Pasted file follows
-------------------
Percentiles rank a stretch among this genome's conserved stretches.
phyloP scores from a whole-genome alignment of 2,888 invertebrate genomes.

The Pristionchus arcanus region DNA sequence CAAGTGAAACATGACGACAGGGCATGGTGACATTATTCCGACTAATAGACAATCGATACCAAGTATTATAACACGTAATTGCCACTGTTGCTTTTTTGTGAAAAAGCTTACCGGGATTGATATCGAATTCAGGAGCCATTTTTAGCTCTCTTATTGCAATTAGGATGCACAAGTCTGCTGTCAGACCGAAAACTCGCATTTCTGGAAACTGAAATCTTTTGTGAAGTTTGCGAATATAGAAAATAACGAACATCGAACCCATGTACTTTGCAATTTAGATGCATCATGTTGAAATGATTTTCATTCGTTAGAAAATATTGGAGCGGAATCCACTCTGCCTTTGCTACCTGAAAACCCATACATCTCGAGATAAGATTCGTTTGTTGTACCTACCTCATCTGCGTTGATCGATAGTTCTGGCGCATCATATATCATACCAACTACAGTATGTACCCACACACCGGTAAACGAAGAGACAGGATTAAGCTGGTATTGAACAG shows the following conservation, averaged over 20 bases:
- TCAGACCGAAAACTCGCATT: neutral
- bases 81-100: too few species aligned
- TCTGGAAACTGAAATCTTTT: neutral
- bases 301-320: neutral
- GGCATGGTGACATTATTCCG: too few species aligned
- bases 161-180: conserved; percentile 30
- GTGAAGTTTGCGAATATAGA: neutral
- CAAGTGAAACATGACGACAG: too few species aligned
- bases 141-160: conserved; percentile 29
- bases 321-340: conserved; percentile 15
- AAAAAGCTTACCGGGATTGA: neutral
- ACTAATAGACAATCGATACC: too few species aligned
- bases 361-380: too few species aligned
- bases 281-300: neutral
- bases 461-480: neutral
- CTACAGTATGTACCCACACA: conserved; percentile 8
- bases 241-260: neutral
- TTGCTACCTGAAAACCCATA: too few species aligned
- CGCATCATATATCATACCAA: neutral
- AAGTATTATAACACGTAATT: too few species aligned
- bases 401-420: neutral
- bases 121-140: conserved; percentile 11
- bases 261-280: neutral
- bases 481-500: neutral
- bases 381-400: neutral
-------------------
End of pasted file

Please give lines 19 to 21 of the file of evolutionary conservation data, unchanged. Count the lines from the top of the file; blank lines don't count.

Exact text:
- CTACAGTATGTACCCACACA: conserved; percentile 8
- bases 241-260: neutral
- TTGCTACCTGAAAACCCATA: too few species aligned